In addition to these characteristics, the APA style also states that, in the spirit of transparency, authors of a qualitative research article should discuss the researcher-participant relationship. Specifically, the manual asks authors to “describe the relationships and interactions between researchers and participants that are relevant to the research process and any impact on the research process (e.g., any relationships prior to the study, any ethical considerations relevant to prior relationships)” (p. 100).

These and other discussions on reporting standards — e.g., pertaining to the participant recruitment process and sampling, data collection strategy, and data analysis, along with a discussion of methodological integrity — are useful reading to not only the researcher who hopes to publish their work but also to qualitative researchers who are looking for a condensed version of qualitative research design considerations.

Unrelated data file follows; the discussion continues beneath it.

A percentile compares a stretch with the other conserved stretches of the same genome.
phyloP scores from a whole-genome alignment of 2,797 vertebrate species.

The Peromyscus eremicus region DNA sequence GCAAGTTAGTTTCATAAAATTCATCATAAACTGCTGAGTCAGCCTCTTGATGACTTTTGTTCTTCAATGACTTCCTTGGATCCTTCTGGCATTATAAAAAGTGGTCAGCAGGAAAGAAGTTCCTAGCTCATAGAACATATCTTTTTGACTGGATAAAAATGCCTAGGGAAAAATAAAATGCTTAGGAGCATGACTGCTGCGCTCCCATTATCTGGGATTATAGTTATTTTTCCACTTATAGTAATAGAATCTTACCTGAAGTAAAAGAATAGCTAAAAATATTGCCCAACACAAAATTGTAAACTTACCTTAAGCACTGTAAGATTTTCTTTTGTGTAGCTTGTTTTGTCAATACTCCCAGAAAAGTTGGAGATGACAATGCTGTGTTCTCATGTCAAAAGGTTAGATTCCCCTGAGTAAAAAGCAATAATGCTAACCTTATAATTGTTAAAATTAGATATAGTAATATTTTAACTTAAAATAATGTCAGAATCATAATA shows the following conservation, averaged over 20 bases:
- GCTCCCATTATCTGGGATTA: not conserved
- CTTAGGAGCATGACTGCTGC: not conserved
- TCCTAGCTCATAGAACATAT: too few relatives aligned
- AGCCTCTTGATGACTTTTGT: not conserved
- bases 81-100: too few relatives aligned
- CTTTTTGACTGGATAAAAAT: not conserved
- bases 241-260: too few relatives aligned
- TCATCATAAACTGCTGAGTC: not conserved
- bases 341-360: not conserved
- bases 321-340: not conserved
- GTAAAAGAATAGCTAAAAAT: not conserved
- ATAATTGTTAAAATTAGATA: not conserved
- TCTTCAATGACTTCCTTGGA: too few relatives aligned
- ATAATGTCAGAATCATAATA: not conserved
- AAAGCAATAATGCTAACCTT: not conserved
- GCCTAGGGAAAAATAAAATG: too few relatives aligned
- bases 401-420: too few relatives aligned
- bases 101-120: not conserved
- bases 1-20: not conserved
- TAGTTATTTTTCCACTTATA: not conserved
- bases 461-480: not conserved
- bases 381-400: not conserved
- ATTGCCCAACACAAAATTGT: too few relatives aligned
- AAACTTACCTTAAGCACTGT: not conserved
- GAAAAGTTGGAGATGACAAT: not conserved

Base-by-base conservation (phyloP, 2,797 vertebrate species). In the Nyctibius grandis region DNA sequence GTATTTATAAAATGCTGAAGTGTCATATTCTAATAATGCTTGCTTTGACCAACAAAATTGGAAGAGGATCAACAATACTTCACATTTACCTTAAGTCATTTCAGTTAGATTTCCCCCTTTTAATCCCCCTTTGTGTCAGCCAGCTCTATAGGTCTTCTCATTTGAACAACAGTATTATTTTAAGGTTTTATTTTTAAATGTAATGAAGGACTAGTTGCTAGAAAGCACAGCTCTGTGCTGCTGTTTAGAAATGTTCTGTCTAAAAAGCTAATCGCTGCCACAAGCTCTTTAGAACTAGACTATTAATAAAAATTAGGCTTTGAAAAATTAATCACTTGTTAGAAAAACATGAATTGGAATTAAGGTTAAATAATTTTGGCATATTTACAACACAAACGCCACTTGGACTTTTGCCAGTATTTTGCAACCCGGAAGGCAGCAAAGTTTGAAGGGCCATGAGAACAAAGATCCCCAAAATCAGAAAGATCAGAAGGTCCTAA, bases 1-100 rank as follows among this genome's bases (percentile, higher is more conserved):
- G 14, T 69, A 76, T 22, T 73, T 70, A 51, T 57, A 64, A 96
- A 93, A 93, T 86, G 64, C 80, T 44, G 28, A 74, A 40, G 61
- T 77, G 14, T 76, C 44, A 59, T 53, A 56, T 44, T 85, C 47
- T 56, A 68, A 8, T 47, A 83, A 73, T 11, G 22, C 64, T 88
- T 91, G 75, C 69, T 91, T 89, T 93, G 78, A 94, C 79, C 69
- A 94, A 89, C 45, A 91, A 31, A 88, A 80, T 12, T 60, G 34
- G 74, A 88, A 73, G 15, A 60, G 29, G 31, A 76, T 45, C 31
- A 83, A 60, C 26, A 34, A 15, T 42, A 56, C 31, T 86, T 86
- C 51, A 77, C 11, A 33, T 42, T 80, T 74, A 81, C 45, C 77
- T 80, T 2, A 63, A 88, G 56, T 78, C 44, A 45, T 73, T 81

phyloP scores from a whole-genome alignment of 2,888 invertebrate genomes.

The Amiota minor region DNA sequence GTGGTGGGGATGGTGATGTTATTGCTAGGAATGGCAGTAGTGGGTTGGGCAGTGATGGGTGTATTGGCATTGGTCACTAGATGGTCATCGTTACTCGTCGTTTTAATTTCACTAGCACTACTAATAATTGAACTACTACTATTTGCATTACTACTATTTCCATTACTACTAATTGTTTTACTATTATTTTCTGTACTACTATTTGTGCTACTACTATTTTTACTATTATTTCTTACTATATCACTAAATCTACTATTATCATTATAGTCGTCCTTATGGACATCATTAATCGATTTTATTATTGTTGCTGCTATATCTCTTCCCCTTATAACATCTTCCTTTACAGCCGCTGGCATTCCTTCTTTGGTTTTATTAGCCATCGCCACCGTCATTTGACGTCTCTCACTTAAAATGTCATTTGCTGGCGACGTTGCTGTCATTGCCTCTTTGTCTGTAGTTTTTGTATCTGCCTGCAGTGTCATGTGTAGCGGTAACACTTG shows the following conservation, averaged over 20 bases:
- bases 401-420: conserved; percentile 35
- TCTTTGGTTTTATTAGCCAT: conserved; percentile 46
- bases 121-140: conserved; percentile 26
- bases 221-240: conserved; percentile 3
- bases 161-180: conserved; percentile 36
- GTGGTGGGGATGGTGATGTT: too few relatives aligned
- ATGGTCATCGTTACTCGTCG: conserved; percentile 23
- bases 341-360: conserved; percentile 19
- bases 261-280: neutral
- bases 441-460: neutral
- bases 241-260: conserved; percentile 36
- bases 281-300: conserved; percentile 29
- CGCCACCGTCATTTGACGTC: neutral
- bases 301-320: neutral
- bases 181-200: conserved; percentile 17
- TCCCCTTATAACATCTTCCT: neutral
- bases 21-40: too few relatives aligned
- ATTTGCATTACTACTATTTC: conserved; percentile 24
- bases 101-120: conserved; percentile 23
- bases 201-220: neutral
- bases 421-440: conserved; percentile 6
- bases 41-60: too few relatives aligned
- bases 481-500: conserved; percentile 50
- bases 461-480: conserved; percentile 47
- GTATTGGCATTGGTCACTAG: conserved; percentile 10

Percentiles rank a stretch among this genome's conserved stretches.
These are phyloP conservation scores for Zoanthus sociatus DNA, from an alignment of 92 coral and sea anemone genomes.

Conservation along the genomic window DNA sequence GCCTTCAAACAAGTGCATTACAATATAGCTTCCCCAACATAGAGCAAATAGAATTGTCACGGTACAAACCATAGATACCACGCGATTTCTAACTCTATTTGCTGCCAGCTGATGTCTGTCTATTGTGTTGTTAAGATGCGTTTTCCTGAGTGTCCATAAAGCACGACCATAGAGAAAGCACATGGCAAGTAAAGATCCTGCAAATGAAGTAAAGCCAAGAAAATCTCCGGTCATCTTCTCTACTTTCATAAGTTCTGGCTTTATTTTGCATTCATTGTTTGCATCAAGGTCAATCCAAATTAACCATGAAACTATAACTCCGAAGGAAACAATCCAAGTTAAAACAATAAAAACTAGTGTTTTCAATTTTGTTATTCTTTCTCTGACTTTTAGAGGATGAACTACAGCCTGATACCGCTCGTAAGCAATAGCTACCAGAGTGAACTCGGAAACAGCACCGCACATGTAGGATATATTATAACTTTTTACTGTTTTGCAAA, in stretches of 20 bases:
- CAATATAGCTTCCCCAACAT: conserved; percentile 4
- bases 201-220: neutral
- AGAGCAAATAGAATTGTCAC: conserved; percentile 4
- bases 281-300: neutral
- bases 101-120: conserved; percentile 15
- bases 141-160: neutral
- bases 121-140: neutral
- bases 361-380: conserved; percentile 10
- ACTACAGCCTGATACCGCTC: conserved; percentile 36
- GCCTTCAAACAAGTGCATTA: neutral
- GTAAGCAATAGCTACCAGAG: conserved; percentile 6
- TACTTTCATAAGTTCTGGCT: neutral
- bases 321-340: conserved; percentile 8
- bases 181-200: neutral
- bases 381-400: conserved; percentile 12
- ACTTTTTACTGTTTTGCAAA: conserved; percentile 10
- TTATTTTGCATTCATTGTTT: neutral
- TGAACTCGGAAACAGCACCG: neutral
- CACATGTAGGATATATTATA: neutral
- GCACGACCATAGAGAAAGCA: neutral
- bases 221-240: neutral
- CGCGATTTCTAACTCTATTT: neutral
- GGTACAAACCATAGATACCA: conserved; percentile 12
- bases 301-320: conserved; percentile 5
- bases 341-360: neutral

It has been a long time coming but hats off to APA for acknowledging qualitative methods and for giving careful thought to the unique attributes associated with qualitative designs in adapting their style standards.

American Psychological Association. (2020). The publication manual of the American Psychological Association (7th ed.). Washington, DC.

Morse, J. M. (2008). “What’s your favorite color?” Reporting irrelevant demographics in qualitative research. Qualitative Health Research , 18 (3), 299–300.

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Navigating the qualitative manuscript writing process: some tips for authors and reviewers

Chris roberts.